Towards the end of his 23-year dictatorship, Benito Mussolini became addicted to a German-manufactured aphrodisiac pill called Hormovin. Taking the prototype Viagra was in some ways a political act as it served to prolong the myth of the fascist leader as one who never flagged. Mussolini had routinely mauled women on mattress-like cushions installed under his desk for the purpose. His sexuality has largely been ignored by historians, yet it was central to the “virile” cult of fascism and the Duce’s own image of himself as a man of power and ardimento – physical daring. Mussolini had relations (or one-night stands) with “as many as 400” women, according to one reliable Italian source. In April 1945, with Italy’s defeat now certain, he was executed by anti-fascists and his body strung up in Milan alongside that of his mistress Claretta Petacci. So much for Hormovin.
As Madeleine Albright, US secretary of state from 1997 to 2001, reminds us in her new book, Fascism: A Warning, Mussolini’s political movement took its name from the ancient Roman symbol of authority – an axe bound in rods or fasces. A tinpot Caesar, the Duce introduced the stiff-armed Roman salute and on occasion wore a richly tasselled fez. The high priests of fascism adopted the passo romano or Latin goosestep, which Hitler later claimed as his own. Has the blackshirt spirit returned in the person of Donald Trump, whose vainglorious sexual antics and boastfulness, Albright believes, are those of a neo-fascist “demagogue”?
Occasionally sententious (“There are two kinds of fascists: those who give orders and those who take them”), Albright’s book opens with a lengthy history of Italian fascism and ends with a roster of nativist or quasi-“fascist” movements currently agitating from Italy to the Ukraine. With the rise of Marine Le Pen’s anti-immigration National Front in France, the Freedom Party in Austria and the Golden Dawn in Greece, the F-word has insinuated itself back into political debate. Not since the Second World War has “fascism” posed such a threat to freedom, prosperity and peace, Albright insists.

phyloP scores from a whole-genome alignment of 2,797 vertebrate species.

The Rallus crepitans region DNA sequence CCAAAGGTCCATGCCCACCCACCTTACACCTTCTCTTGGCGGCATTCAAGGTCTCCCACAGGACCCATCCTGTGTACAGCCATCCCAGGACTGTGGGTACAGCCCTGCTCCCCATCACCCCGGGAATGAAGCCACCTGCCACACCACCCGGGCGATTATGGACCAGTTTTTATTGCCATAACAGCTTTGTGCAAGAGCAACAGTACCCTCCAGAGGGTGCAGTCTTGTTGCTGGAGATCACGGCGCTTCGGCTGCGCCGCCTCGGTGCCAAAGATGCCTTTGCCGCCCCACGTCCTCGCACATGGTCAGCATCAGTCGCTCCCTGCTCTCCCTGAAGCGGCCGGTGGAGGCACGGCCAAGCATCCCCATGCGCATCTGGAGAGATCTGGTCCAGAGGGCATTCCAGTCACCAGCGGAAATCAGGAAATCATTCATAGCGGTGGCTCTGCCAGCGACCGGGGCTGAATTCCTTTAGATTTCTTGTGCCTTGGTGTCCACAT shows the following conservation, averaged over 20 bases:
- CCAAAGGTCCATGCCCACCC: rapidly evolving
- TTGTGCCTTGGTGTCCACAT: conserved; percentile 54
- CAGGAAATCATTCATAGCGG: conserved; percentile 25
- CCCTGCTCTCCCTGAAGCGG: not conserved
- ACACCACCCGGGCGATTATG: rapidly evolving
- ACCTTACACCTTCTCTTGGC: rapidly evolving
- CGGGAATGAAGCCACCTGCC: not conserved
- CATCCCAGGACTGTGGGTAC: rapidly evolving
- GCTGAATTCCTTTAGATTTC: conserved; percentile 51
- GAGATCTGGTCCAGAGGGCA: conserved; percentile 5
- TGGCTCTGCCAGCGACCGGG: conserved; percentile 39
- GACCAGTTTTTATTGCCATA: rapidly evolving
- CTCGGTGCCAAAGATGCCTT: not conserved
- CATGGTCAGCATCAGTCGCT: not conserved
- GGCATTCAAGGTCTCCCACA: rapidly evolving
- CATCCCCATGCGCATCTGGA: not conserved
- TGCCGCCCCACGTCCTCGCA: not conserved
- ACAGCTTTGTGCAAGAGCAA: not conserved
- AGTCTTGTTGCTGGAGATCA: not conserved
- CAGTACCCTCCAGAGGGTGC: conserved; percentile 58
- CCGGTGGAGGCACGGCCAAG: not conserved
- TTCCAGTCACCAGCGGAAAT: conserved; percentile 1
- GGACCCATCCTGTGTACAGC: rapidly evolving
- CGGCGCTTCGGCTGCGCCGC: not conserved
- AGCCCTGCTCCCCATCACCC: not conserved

In Albright’s view, Trump’s oft-vented “scorn” for democracy has served to strengthen the hand of dictators everywhere. He has attacked the judiciary, ridiculed the media, defended torture and condoned police brutality. Hitler (a “genius at reading a crowd”, says Albright) exhibited similar strong-man tendencies. We see these tendencies at work today in many of the illiberal democrats praised by Trump, among them Erdogan of Turkey, el-Sisi of Egypt, and Orbán of Hungary. Trump’s conviction that life is a “wilderness of Darwinian dogfights” has allowed fascism a new chance to strut round the world stage. If we are not careful, the Clinton-era diplomat Albright seems to be saying, a new Benzino Napaloni (the Mussolini-like buffoon of Chaplin’s The Great Dictator) will spark off World War Three. Like the Duce before him, Trump thrusts out his chin pugnaciously for the cameras and was, it seems, born to rant; he is, says Albright, the “first anti-democratic president in modern US history”.
Trump is not a fascist, however, and neither is his fair-weather ally Vladimir Putin. On coming to power in 2000, Putin said he wished to recreate the “Great Nation” of Russia as it had been under his Soviet-era hero, Yuri Andropov. Many ex-KGB agents are keen on judo, and Putin has often posed in white kit for photo shoots; Mussolini might have done the same, had he been a black belt. Yet, far from being the “fascist” of Albright’s reckoning, Putin is a typical product of the middle-ranking Soviet intelligence operative. For him, the state is more important than individual liberty, but that does not make him a disciple of ducismo.
Albright, who was born in Czechoslovakia in 1937, is understandably horrified by fascist racial supremacism. Having fled Nazi-occupied Prague, she arrived in the United States in 1948 at the age of 11. Earlier, she had been living in London when Oswald Mosley (“an adventurous Brit with a toothbrush moustache to match Hitler’s”) used his British Union of Fascists to instil pro-Nazi propaganda and stop Britain going to war with Hitler. Albright’s social scientist father, Josef Korbel, broadcast news from London on behalf of the Czechoslovak government-in-exile. Her maternal grandmother, a Czech Jew, had been murdered by the Nazis at the age of 54.
Albright’s father knew that fascist political thought was deeply rooted in interwar Britain. The extreme right loathed Jews and liberals in equal measure. Yet British fascism ultimately failed because parliamentary democracy was shown to work very well in the face of a national crisis. Anyway, British fascism was a rather dilettante form of Italian fascism. Mosleyite uniforms, with their toggled kerchiefs and futurist jackets stitched with the fasces insignia, suggested the Boy Scouts. Albright’s book, for all its earnest concern at the rise of totalitarian dominance, sounds an unduly alarmist note. Puffed up with self-importance, Trump has no discernable ideology or strategy besides tweeting and glad-handing Kim Jong-un.
Ian Thomson’s books include “Primo Levi: A Biography” (Vintage)
Fascism: A Warning
Madeleine Albright (with Bill Woodward)
William Collins, 288pp, £16.99.
This article appears in the 20 Jun 2018 issue of the New Statesman, Conservatives in crisis